It was a super-G day on Birds of Prey course
BEAVER CREEK — So who’s winning today’s super-G?
Darn good question.
This is the race at Birds of Prey that is simply hard to figure.
Birds of Prey’s super-G has had three first-time World Cup winners during the last three years and six in the last 11 years.
What’s so funny is that some of these first-time winners have launched their careers with this race and others have never been heard from again.
Austria’s Hannes Reichelt logged win No. 1 here in super-G on Dec. 1, 2005 — his first two triumphs were actually here as he won again in 2007 — and has had a tremendous career. He has seven World Cup wins, a silver at the 2011 FIS Alpine World Ski Championships.
Bjarne Solbakken of Norway won in 2003, and that was it for him. For Stefan Goergl, of Austria, his 2004 super-G title here was one of only two.
It’s hard to make a judgment on the careers of guys such as Sandro Viletta (2011 winner), Matteo Marsaglia (2012) and Patrick Kueng (2013), though Kueng returned to the win column in downhill in Wengen, Switzerland, not a bad title to add to one’s resume.
The 2008 winner here, Aksel Lund Svindal, said that one of the reasons he could explain the newbies winning was that to nail it perfectly in super-G at Beaver Creek, a racer has to have all-or-nothing approach. Guys like Svindal are fast but take a little off, he said, to stay upright and in the points.
On the other hand, if you don’t have a win yet, he added, you do go for broke.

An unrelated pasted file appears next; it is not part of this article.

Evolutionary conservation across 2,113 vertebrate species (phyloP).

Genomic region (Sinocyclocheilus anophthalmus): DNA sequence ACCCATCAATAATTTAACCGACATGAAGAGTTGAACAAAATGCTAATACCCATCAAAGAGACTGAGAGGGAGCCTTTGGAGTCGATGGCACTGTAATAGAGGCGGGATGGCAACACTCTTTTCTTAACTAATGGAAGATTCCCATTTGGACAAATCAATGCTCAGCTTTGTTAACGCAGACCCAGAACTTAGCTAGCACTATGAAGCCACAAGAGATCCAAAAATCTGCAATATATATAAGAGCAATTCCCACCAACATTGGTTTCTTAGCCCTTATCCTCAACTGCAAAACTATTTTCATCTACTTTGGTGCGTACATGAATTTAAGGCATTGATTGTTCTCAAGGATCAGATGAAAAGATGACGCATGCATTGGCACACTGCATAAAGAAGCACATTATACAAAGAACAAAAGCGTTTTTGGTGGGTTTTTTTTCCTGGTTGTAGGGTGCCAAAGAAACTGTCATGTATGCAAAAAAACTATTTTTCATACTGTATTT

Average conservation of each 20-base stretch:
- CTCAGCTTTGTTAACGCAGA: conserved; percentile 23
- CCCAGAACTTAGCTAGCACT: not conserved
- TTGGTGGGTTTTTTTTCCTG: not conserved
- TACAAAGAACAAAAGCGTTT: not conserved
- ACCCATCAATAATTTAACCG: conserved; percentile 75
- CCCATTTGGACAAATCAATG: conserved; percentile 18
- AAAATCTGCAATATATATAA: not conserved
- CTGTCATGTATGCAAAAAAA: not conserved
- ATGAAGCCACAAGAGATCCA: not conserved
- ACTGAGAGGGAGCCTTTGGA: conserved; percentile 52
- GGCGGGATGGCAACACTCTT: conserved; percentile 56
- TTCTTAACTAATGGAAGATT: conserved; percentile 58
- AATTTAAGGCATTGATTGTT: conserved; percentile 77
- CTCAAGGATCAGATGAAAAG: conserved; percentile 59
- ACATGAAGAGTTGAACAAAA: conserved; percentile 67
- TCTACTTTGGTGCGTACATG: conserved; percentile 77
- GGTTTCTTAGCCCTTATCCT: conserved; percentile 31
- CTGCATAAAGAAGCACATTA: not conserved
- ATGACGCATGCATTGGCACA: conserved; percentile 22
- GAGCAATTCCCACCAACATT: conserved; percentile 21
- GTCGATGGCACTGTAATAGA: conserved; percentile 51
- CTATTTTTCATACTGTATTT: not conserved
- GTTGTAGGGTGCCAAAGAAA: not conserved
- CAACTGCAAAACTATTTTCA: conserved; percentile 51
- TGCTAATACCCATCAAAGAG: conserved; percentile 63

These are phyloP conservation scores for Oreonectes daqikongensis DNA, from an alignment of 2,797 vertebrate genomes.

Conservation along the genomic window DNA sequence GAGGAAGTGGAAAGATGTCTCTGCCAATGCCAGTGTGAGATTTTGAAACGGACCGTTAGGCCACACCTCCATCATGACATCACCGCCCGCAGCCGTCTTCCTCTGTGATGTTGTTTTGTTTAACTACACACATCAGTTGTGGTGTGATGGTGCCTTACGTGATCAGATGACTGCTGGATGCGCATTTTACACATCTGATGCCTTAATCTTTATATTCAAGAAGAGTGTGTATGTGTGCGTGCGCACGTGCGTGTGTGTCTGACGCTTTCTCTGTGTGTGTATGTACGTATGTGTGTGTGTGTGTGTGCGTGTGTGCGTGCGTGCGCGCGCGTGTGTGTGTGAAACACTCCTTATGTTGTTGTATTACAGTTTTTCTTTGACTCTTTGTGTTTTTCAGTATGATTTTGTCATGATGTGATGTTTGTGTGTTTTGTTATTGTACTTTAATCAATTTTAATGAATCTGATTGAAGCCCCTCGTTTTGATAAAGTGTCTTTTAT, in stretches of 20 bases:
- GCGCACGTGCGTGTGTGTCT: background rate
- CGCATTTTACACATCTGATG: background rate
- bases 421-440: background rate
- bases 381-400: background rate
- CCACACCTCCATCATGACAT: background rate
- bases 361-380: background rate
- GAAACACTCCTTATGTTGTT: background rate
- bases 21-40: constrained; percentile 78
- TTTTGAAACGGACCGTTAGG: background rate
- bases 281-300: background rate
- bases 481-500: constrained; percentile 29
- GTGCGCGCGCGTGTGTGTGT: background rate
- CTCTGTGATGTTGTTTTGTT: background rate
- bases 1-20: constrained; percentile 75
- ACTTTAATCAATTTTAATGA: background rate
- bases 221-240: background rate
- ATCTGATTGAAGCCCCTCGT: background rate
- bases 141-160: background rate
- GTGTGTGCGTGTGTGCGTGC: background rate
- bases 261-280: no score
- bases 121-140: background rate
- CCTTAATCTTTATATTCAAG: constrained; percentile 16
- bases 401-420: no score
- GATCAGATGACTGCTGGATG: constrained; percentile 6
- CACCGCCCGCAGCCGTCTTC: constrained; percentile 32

Given the unpredictability of the super-G and the excitement of Friday’s downhill, well, regardless of who wins, it should be a show.
The facts and figures you need for today’s super-G:
• Format: One run with some gates. Racers may inspect, but not train, on the course as it is set. Fastest time wins.
• Stats: The super-G course starts at 10,945 feet and drops 1,991 feet over the course of 1.16 miles.
• Past Birds of Prey super-G champs: Hermann Maier, Austria, (1997, 1998); Maier and Lasse Kjus, Norway, (tie, 1999 Worlds); Fredrik Nyberg, Sweden, (2000), Didier Cuche, Switzerland (2002), Bjarne Solbakken, Norway, (2003), Stefan Goergl, Austria (2004), Hannes Reichelt, Austria, (2005, 2007), Aksel Lund Svindal, Norway, (2008), Georg Streitberger, Austria, (2010), Sandro Viletta, Switzerland, (2011), Matteo Marsaglia, Italy (2012) and Patrick Kueng, Switzerland (2013).
• Weather: High of 40 degrees in Avon, which translates to 32-35 degrees at Red Tail. Weather.com says there’s a 20 percent chance of precipitation. This is very balmy forecast for this time of year.
• Key spots: Well, the super-G course starts with the Talon Turn right out of the gate, which should be fun. Speaking of which, Switzerland’s Kueng really looked like he was going to have a major yard sale on that turn during the downhill, but miraculously recovered. That was one of the better DNFs we have ever seen. It’s amazing he’s still in one piece. Back to the course, Golden Eagle Jump was throwing a lot of people around on Friday.
• Americans (bib Nos.): Andrew Weibrecht (15), Ted Ligety (27), Travis Ganong (29), Thomas Biesemeyer (38), Steve Nyman (41), Tim Jitloff (42) and Bryce Bennett (53).
• Favorites: Well, does anyone want to bet against Norway’s Kjetil Jansrud (21)? The guy’s definitely en fuego. Reichelt (14) loves this course and has won here before. Austria’s Otmer Striedinger (16), Canada’s Jan Hudec (18), Austria’s Matthias Mayer (19) and Switzerland’s Didier Defago (20) are all the usual suspects.
Darkhorses: Weibrecht, after starting with wretched starting positions in training and downhill has a good super-G spot (15). Kueng (17) is the defending champ. Travis Ganong (29) has the American fans buzzing.
• Chris Freud, sports editor, Vail Daily: The newbie tradition continues with Ganong.
• Melanie Wong, assistant managing editor, Vail Daily: Looking for some 2013 Worlds magic with Ligety.
• Pat Graham, Associated Press: Going with The War Horse, Weibrecht.
Sports Editor Chris Freud can be reached at 970-748-2934, email@example.com and @cfreud.